Course Hero. "The 7 Habits of Highly Effective People Study Guide." Course Hero. 10 Nov. 2017. Web. 21 Apr. 2018. <https://www.coursehero.com/lit/The-7-Habits-of-Highly-Effective-People/>.
Course Hero. (2017, November 10). The 7 Habits of Highly Effective People Study Guide. In Course Hero. Retrieved April 21, 2018, from https://www.coursehero.com/lit/The-7-Habits-of-Highly-Effective-People/
(Course Hero, 2017)
Course Hero. "The 7 Habits of Highly Effective People Study Guide." November 10, 2017. Accessed April 21, 2018. https://www.coursehero.com/lit/The-7-Habits-of-Highly-Effective-People/.
Course Hero, "The 7 Habits of Highly Effective People Study Guide," November 10, 2017, accessed April 21, 2018, https://www.coursehero.com/lit/The-7-Habits-of-Highly-Effective-People/.
The 7 Habits of Highly Effective People |
Part 3, Habit 5 : Seek First to Understand, Then to Be Understood (Public Victory) | Summary
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Covey says communication is "the most important skill in life," but most people don't know how to do it well, particularly when it comes to listening. Listening is the first skill in Habit 5.
Good listeners are empathic, meaning they vicariously experience the thoughts and feelings of someone else. They are doing more than simply waiting for their turn to speak; they want to understand what the other person is saying and feeling.
Many people fall into the habit of projecting their own experiences onto the other person. This isn't helpful because it makes the speaker feel misunderstood.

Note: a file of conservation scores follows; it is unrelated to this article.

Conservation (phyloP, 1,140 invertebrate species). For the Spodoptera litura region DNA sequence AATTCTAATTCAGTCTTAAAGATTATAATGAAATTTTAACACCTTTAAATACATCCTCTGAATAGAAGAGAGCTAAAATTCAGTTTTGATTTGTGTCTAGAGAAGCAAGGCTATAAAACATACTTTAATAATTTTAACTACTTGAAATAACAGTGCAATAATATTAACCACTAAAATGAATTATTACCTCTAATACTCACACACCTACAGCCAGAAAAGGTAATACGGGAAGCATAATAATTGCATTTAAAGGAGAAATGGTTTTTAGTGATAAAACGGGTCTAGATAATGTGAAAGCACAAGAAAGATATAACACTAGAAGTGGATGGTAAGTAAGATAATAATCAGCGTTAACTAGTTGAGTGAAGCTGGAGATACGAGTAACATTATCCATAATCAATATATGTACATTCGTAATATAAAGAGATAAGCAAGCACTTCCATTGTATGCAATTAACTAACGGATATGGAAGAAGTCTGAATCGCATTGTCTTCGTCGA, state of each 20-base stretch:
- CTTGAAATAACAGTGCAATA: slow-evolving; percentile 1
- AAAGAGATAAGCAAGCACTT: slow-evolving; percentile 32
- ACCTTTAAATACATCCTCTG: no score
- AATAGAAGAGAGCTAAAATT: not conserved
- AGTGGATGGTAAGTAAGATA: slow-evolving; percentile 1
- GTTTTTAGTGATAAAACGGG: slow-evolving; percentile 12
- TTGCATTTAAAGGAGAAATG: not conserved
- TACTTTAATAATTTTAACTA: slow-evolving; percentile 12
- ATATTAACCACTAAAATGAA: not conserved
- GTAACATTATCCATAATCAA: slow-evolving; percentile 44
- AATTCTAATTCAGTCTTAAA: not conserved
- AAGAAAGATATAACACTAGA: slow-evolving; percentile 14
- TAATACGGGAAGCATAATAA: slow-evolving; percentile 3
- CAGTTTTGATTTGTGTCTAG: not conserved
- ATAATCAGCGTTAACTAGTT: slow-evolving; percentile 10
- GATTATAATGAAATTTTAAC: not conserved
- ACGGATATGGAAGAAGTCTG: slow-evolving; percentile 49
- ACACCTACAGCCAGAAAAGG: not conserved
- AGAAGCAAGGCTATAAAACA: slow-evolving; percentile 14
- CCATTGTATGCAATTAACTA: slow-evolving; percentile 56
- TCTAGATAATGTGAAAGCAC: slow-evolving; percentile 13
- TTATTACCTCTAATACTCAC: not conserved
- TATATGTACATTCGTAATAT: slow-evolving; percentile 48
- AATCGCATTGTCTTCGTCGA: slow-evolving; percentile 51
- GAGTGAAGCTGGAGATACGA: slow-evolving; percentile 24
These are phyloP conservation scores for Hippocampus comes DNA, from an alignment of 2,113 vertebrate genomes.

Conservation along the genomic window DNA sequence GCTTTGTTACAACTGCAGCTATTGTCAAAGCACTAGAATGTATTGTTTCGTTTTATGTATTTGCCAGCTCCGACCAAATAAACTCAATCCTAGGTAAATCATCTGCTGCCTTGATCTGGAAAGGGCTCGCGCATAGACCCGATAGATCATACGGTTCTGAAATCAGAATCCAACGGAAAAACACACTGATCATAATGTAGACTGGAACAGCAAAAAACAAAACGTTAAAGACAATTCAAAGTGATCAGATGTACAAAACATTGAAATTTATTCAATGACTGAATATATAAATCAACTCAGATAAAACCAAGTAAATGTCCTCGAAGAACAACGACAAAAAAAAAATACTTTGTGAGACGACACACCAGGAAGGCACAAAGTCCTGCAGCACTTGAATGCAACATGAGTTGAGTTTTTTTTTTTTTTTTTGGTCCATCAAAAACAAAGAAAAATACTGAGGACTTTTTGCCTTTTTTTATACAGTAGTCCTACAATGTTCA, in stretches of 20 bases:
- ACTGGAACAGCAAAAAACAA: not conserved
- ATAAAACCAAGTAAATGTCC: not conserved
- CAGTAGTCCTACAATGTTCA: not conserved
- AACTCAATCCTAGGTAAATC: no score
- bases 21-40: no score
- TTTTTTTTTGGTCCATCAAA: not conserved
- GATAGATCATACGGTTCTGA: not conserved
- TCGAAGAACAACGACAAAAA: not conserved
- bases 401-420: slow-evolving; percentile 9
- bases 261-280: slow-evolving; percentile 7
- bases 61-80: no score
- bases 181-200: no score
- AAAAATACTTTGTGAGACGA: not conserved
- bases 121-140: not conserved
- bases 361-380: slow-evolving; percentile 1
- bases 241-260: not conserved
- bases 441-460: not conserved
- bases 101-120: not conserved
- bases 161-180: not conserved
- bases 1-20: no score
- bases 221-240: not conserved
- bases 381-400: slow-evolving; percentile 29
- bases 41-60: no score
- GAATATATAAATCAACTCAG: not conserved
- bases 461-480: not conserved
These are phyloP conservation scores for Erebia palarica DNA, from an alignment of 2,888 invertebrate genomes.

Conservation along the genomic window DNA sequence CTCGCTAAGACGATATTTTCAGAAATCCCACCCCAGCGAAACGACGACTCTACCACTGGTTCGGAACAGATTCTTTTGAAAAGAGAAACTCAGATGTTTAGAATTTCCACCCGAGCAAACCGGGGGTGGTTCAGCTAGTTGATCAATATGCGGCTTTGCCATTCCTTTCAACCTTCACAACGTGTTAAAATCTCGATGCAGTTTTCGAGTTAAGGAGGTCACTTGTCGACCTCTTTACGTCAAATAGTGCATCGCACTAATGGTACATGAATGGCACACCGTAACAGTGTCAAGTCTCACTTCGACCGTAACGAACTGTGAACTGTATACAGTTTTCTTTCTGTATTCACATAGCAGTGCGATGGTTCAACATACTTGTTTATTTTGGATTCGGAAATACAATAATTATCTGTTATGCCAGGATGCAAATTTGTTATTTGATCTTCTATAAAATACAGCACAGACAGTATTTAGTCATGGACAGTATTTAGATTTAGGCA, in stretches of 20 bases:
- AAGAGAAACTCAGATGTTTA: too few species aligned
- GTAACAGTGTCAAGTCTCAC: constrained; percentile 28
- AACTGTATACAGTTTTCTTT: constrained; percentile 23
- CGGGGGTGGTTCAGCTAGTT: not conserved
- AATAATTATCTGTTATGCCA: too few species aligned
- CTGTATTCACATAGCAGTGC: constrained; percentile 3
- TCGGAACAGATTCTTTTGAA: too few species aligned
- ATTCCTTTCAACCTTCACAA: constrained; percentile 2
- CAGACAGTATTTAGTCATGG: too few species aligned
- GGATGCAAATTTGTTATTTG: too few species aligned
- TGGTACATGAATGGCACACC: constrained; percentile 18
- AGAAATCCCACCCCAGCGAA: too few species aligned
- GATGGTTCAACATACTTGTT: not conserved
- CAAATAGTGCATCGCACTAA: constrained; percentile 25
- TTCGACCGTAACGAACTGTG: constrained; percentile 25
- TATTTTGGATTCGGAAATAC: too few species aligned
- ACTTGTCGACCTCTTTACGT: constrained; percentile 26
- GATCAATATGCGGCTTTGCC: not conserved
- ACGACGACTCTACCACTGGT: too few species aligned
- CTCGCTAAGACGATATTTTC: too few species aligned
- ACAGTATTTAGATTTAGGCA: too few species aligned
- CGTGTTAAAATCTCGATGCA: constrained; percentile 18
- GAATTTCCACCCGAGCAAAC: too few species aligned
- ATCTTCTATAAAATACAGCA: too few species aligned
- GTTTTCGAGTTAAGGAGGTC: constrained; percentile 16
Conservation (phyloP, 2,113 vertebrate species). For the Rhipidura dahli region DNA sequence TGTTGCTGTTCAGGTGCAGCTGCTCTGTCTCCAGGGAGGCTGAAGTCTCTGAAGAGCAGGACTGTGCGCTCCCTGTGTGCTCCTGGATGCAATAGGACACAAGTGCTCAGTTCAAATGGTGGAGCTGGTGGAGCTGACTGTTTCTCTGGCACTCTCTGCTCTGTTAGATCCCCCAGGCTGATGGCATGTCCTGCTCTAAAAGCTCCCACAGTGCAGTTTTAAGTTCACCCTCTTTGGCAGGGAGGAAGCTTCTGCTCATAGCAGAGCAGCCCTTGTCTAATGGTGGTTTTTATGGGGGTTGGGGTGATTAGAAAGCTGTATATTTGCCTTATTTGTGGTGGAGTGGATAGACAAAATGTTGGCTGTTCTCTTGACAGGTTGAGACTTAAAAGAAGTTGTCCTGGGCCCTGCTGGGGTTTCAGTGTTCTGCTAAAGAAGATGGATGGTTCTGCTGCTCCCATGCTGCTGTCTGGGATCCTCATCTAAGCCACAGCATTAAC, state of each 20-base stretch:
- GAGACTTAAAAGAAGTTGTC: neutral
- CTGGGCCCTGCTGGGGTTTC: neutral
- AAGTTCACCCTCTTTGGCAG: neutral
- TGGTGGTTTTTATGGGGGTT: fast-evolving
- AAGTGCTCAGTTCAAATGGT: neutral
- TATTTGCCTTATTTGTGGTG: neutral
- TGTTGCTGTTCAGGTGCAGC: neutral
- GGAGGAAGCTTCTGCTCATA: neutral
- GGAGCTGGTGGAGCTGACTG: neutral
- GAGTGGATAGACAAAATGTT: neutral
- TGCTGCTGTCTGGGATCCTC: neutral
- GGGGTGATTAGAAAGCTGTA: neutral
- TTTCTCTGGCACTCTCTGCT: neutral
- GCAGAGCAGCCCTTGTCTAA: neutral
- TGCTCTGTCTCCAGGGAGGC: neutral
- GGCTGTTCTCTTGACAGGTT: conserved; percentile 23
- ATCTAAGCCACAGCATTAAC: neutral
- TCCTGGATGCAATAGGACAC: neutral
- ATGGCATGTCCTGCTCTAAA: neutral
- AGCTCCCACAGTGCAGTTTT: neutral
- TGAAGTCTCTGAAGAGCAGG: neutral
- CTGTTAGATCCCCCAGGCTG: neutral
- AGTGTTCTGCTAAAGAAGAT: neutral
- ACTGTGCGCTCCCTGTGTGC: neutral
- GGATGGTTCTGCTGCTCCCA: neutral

Empathic listening is one of the best ways to make deposits in one's Emotional Bank Account. It gives the speaker what Covey refers to as "psychological air," which is the understanding and acceptance that are key to psychological survival.
An empathic listener reiterates the other person's point of view aloud to make sure the listener understands. Only then does the listener offer suggestions or advice, but in many cases, it won't be necessary. Hearing one's views restated by another party can help clarify an idea and help the person figure out what to do.
The second skill in Habit 5 is to "be understood." According to Covey "seeking to understand requires consideration; seeking to be understood takes courage."
Being understood is all about one's presentation of ethos, pathos, and logos, in that order. Ethos is one's "personal credibility," which determines how much trust the other party has in the presenter. Pathos is the "alignment with the emotional thrust of another person's communication." Logos is logic and reasoning.
Covey argues it is impossible to make an effective presentation if one party mistrusts the integrity and intentions of the other. This is why character and openness are so important. Showing vulnerability is the part of being understood that requires courage.